Fifa president says Middle East ‘deserves’ World Cup in boost to Qatar 2022 bid.
|The bid team relaeased images of their stadium plans at a convention in neighbouring Dubai|
Qatar will build 12 air-conditioned outdoor stadiums if it wins the right to host the 2022 World Cup.
The new venues – three of them revamped existing grounds – would use solar power to provide what officials say will be optimum pitch-side conditions despite the scorching Arabian sun.
The $4 billion Qatar World Cup bid has been dismissed by many as a publicity stunt because of ferocious summer temperatures that can top 50C but organisers say they can harness this power to create carbon-neutral arenas.
“The peak performance for a player is reached between 24 and 29 degrees Celsius and we can guarantee 27 degrees on the pitch,” said Sheikh Mohammed bin Hamad bin Khalifa al-Thani, son of the Emir of Qatar.
“It’s time for the World Cup to come to the Middle East. A global sporting event of this calibre, if it comes here, will bring a whole burst of life to the region.”
Solar thermal collectors on the stadium roof will transfer and store energy which on match days will chill water, creating cold air that will be delivered into the stadium and on to the pitch through slots in the seats.
The system will continuously export energy to the Qatar electric grid, enabling the stadiums to be carbon neutral, officials said at the SportAccord convention in Dubai on Wednesday.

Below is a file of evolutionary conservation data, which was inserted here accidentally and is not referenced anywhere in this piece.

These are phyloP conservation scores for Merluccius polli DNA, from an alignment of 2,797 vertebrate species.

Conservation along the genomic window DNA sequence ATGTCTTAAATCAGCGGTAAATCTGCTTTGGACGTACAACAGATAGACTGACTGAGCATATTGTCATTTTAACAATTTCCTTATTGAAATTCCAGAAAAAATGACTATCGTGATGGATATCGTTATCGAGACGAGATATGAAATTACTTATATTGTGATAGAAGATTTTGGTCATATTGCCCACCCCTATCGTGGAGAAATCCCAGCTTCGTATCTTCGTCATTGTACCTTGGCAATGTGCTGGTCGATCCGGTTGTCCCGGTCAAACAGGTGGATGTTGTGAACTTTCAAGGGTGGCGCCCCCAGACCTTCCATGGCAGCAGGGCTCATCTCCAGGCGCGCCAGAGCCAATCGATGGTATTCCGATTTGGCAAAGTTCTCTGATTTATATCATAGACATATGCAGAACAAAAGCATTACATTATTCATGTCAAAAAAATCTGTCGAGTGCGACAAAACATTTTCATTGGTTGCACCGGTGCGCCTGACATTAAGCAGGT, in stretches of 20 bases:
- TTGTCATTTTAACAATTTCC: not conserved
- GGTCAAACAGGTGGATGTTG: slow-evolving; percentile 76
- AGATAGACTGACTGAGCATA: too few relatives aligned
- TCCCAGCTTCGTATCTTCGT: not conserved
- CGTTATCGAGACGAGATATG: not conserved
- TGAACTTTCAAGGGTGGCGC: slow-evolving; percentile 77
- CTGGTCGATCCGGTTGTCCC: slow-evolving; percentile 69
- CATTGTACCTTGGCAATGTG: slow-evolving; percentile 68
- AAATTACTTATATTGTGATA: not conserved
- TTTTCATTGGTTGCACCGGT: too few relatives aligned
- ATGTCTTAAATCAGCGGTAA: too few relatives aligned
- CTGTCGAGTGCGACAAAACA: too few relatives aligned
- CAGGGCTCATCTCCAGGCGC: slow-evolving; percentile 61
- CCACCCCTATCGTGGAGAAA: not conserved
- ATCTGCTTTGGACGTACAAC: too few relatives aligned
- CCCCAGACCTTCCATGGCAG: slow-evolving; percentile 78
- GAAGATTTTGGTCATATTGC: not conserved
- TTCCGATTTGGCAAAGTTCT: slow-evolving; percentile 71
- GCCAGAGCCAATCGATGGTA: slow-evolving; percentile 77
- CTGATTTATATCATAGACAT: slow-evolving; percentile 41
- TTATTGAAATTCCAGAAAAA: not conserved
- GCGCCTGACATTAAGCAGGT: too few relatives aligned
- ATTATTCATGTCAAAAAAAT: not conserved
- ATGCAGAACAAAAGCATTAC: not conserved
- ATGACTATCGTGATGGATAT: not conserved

World football’s ruling body Fifa will decide the hosts for the 2018 and 2022 World Cups in December.
Australia, England, Japan, Netherlands/Belgium, Russia, Spain/Portugal and United States are bidding for the 2018 or 2022 finals.
Qatar and South Korea are bidding for the finals in 2022 only.
The Gulf state’s bid got a boost on Saturday when Fifa president Sepp Blatter said the Arab world deserved to stage a World Cup.
Blatter, in Doha to meet with Qatar’s football officials, praised the bid’s infrastructure and said the government’s successful hosting of the 2006 Asian Games showed it was capable of organising big international events.
The small but wealthy nation of 1.6 million people has used sport to try to boost its international profile, staging the Asian Games and becoming a stop for several major tennis tournaments and athletics’ World Indoor Championships.
Qatar will host the 2011 Asian Cup football tournament, but saw its 2016 Olympic bid fall flat.